apical bud

apical bud

[′ap·i·kəl ‚bəd]
(botany)
References in periodicals archive ?
When the apical bud of aging trunks is cut at the ground, it kills that stem but stimulates the growth of new stems in the clump.
If the apical bud remains undamaged, the plants grow fairly symmetrically and begin to compete with each other for space in the row.
The needles (up to 9 inches on mature longleaf), form a protective heat barrier around the apical bud, nestled at the base of the fragile-looking seedling.
Cutting the terminal or apical bud on any shoot means removing the source of hormones that inhibit lateral branching and ultimately more shoot tips, means more blooms in the spring - especially on roses and other terminal flowering species - than if the plants were left alone.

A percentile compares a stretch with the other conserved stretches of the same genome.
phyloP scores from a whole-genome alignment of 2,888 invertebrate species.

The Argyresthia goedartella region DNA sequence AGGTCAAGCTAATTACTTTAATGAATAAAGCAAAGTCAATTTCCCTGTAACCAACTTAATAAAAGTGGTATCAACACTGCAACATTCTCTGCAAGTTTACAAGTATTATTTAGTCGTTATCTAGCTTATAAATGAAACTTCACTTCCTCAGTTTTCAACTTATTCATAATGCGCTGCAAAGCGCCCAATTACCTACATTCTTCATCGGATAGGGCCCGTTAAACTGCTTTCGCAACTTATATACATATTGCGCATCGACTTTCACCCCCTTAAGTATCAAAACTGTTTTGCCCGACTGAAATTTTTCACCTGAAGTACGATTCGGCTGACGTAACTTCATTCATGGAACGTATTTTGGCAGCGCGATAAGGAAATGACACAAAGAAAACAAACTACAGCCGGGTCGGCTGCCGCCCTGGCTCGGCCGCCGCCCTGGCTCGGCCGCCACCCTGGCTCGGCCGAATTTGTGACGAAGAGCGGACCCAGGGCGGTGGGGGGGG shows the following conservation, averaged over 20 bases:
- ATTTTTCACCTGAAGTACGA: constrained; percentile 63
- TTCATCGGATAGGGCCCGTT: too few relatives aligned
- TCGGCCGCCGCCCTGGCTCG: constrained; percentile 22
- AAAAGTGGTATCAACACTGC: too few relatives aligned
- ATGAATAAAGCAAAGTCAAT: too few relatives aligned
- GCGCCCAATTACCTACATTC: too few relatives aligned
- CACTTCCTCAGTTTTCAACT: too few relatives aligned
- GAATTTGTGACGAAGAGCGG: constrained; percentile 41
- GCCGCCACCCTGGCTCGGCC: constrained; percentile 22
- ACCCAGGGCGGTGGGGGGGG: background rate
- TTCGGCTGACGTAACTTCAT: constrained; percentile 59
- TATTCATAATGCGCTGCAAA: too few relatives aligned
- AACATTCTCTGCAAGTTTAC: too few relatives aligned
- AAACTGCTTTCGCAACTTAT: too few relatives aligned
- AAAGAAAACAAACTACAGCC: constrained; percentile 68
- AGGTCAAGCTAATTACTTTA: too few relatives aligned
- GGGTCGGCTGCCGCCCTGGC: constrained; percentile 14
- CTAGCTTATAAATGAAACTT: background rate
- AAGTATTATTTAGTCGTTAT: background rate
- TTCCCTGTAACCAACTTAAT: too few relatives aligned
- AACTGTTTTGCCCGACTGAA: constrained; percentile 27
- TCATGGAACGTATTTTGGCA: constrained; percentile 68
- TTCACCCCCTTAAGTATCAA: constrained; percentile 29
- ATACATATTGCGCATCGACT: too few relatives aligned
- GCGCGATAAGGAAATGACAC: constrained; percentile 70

Auxin (indole acetic acid), a plant growth hormone, is synthesized primarily in the apical bud (1).
The plant hormone auxin (indole acetic acid) is produced primarily in the youngest leaves of the apical bud (1).
Decapitation and hormone manipulation experiments have shown growth control of the lower buds by the shoot apex is due to the plant hormone auxin (indole acetic acid) which is produced primarily in the youngest leaves of the apical bud (I).
Later instar larvae leave the mines and bore into stalks, apical buds, and fruits (Ferracini et al.
CBSV was detected in flowers, fruits, apical buds, young tender leaves, newly open leaves, youngest symptomatic leaves, tender-top green stem portions and non-necrotic storage root tissues.
When potato plants grew sufficiently, the apical buds were removed with an aim to grow lateral buds and produce more branches.